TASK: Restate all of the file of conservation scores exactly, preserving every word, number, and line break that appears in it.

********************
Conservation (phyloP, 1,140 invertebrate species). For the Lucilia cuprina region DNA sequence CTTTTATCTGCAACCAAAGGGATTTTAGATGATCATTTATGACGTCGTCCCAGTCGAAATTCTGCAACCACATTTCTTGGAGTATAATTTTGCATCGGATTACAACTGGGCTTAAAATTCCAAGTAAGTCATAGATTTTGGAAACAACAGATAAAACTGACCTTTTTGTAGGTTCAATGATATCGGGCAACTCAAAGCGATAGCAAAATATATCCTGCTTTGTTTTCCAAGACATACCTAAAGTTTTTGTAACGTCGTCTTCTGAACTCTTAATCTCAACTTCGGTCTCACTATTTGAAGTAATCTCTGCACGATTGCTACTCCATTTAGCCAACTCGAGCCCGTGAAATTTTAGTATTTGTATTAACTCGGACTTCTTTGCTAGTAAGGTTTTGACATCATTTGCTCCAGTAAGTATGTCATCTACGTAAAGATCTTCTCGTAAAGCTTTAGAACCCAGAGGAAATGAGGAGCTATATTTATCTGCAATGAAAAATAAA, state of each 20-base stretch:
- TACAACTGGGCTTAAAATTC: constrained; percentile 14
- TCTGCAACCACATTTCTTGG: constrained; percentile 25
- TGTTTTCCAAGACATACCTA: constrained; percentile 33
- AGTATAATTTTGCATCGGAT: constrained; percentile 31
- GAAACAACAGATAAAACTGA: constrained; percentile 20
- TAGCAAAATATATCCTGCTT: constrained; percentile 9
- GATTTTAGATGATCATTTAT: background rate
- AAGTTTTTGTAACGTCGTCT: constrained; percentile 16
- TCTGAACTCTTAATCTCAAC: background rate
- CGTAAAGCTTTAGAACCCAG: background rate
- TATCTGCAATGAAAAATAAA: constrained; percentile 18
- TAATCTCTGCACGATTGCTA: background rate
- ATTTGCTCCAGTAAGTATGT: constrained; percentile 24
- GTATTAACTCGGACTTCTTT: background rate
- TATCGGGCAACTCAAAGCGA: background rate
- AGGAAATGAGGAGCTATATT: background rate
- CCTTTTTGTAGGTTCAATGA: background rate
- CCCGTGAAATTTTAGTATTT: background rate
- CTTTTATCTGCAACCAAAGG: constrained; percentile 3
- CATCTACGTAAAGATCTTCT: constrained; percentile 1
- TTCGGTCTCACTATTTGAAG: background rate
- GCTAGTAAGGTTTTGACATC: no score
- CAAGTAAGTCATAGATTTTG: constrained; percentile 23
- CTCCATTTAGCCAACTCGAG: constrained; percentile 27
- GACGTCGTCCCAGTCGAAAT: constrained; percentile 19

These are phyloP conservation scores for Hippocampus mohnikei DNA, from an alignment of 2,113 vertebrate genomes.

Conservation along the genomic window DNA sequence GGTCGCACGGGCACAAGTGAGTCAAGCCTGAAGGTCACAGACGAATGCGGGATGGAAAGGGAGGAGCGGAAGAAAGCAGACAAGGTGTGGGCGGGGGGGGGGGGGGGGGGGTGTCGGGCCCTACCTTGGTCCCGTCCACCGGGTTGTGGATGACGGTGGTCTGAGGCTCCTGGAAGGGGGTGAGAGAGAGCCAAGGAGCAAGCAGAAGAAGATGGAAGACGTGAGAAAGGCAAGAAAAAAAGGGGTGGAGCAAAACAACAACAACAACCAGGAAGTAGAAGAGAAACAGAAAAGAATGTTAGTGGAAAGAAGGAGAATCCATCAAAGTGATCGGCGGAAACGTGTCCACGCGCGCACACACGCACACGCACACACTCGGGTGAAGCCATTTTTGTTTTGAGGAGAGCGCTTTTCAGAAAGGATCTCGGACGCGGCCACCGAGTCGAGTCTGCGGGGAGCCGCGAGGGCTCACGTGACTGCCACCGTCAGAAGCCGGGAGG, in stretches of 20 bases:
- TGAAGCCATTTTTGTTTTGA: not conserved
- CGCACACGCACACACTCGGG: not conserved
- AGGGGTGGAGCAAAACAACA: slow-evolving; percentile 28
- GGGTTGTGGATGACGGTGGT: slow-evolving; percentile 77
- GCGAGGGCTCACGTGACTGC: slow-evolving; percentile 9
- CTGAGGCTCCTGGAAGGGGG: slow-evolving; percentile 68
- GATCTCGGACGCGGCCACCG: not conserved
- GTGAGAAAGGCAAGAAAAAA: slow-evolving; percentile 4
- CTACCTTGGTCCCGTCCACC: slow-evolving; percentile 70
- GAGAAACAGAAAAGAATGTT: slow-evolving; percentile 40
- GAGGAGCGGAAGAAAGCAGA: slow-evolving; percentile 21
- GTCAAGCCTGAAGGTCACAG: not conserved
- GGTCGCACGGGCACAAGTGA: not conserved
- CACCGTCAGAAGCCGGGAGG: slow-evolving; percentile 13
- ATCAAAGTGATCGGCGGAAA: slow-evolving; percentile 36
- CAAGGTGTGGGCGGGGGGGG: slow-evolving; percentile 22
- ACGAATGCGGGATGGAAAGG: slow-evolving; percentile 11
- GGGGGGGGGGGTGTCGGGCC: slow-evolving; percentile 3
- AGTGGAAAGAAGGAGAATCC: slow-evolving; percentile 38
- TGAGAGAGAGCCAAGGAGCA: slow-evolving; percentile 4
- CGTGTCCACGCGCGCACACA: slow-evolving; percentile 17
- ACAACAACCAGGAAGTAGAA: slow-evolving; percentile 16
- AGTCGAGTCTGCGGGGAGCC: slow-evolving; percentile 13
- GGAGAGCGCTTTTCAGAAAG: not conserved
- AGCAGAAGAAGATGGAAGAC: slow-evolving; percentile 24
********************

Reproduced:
Conservation (phyloP, 1,140 invertebrate species). For the Lucilia cuprina region DNA sequence CTTTTATCTGCAACCAAAGGGATTTTAGATGATCATTTATGACGTCGTCCCAGTCGAAATTCTGCAACCACATTTCTTGGAGTATAATTTTGCATCGGATTACAACTGGGCTTAAAATTCCAAGTAAGTCATAGATTTTGGAAACAACAGATAAAACTGACCTTTTTGTAGGTTCAATGATATCGGGCAACTCAAAGCGATAGCAAAATATATCCTGCTTTGTTTTCCAAGACATACCTAAAGTTTTTGTAACGTCGTCTTCTGAACTCTTAATCTCAACTTCGGTCTCACTATTTGAAGTAATCTCTGCACGATTGCTACTCCATTTAGCCAACTCGAGCCCGTGAAATTTTAGTATTTGTATTAACTCGGACTTCTTTGCTAGTAAGGTTTTGACATCATTTGCTCCAGTAAGTATGTCATCTACGTAAAGATCTTCTCGTAAAGCTTTAGAACCCAGAGGAAATGAGGAGCTATATTTATCTGCAATGAAAAATAAA, state of each 20-base stretch:
- TACAACTGGGCTTAAAATTC: constrained; percentile 14
- TCTGCAACCACATTTCTTGG: constrained; percentile 25
- TGTTTTCCAAGACATACCTA: constrained; percentile 33
- AGTATAATTTTGCATCGGAT: constrained; percentile 31
- GAAACAACAGATAAAACTGA: constrained; percentile 20
- TAGCAAAATATATCCTGCTT: constrained; percentile 9
- GATTTTAGATGATCATTTAT: background rate
- AAGTTTTTGTAACGTCGTCT: constrained; percentile 16
- TCTGAACTCTTAATCTCAAC: background rate
- CGTAAAGCTTTAGAACCCAG: background rate
- TATCTGCAATGAAAAATAAA: constrained; percentile 18
- TAATCTCTGCACGATTGCTA: background rate
- ATTTGCTCCAGTAAGTATGT: constrained; percentile 24
- GTATTAACTCGGACTTCTTT: background rate
- TATCGGGCAACTCAAAGCGA: background rate
- AGGAAATGAGGAGCTATATT: background rate
- CCTTTTTGTAGGTTCAATGA: background rate
- CCCGTGAAATTTTAGTATTT: background rate
- CTTTTATCTGCAACCAAAGG: constrained; percentile 3
- CATCTACGTAAAGATCTTCT: constrained; percentile 1
- TTCGGTCTCACTATTTGAAG: background rate
- GCTAGTAAGGTTTTGACATC: no score
- CAAGTAAGTCATAGATTTTG: constrained; percentile 23
- CTCCATTTAGCCAACTCGAG: constrained; percentile 27
- GACGTCGTCCCAGTCGAAAT: constrained; percentile 19

These are phyloP conservation scores for Hippocampus mohnikei DNA, from an alignment of 2,113 vertebrate genomes.

Conservation along the genomic window DNA sequence GGTCGCACGGGCACAAGTGAGTCAAGCCTGAAGGTCACAGACGAATGCGGGATGGAAAGGGAGGAGCGGAAGAAAGCAGACAAGGTGTGGGCGGGGGGGGGGGGGGGGGGGTGTCGGGCCCTACCTTGGTCCCGTCCACCGGGTTGTGGATGACGGTGGTCTGAGGCTCCTGGAAGGGGGTGAGAGAGAGCCAAGGAGCAAGCAGAAGAAGATGGAAGACGTGAGAAAGGCAAGAAAAAAAGGGGTGGAGCAAAACAACAACAACAACCAGGAAGTAGAAGAGAAACAGAAAAGAATGTTAGTGGAAAGAAGGAGAATCCATCAAAGTGATCGGCGGAAACGTGTCCACGCGCGCACACACGCACACGCACACACTCGGGTGAAGCCATTTTTGTTTTGAGGAGAGCGCTTTTCAGAAAGGATCTCGGACGCGGCCACCGAGTCGAGTCTGCGGGGAGCCGCGAGGGCTCACGTGACTGCCACCGTCAGAAGCCGGGAGG, in stretches of 20 bases:
- TGAAGCCATTTTTGTTTTGA: not conserved
- CGCACACGCACACACTCGGG: not conserved
- AGGGGTGGAGCAAAACAACA: slow-evolving; percentile 28
- GGGTTGTGGATGACGGTGGT: slow-evolving; percentile 77
- GCGAGGGCTCACGTGACTGC: slow-evolving; percentile 9
- CTGAGGCTCCTGGAAGGGGG: slow-evolving; percentile 68
- GATCTCGGACGCGGCCACCG: not conserved
- GTGAGAAAGGCAAGAAAAAA: slow-evolving; percentile 4
- CTACCTTGGTCCCGTCCACC: slow-evolving; percentile 70
- GAGAAACAGAAAAGAATGTT: slow-evolving; percentile 40
- GAGGAGCGGAAGAAAGCAGA: slow-evolving; percentile 21
- GTCAAGCCTGAAGGTCACAG: not conserved
- GGTCGCACGGGCACAAGTGA: not conserved
- CACCGTCAGAAGCCGGGAGG: slow-evolving; percentile 13
- ATCAAAGTGATCGGCGGAAA: slow-evolving; percentile 36
- CAAGGTGTGGGCGGGGGGGG: slow-evolving; percentile 22
- ACGAATGCGGGATGGAAAGG: slow-evolving; percentile 11
- GGGGGGGGGGGTGTCGGGCC: slow-evolving; percentile 3
- AGTGGAAAGAAGGAGAATCC: slow-evolving; percentile 38
- TGAGAGAGAGCCAAGGAGCA: slow-evolving; percentile 4
- CGTGTCCACGCGCGCACACA: slow-evolving; percentile 17
- ACAACAACCAGGAAGTAGAA: slow-evolving; percentile 16
- AGTCGAGTCTGCGGGGAGCC: slow-evolving; percentile 13
- GGAGAGCGCTTTTCAGAAAG: not conserved
- AGCAGAAGAAGATGGAAGAC: slow-evolving; percentile 24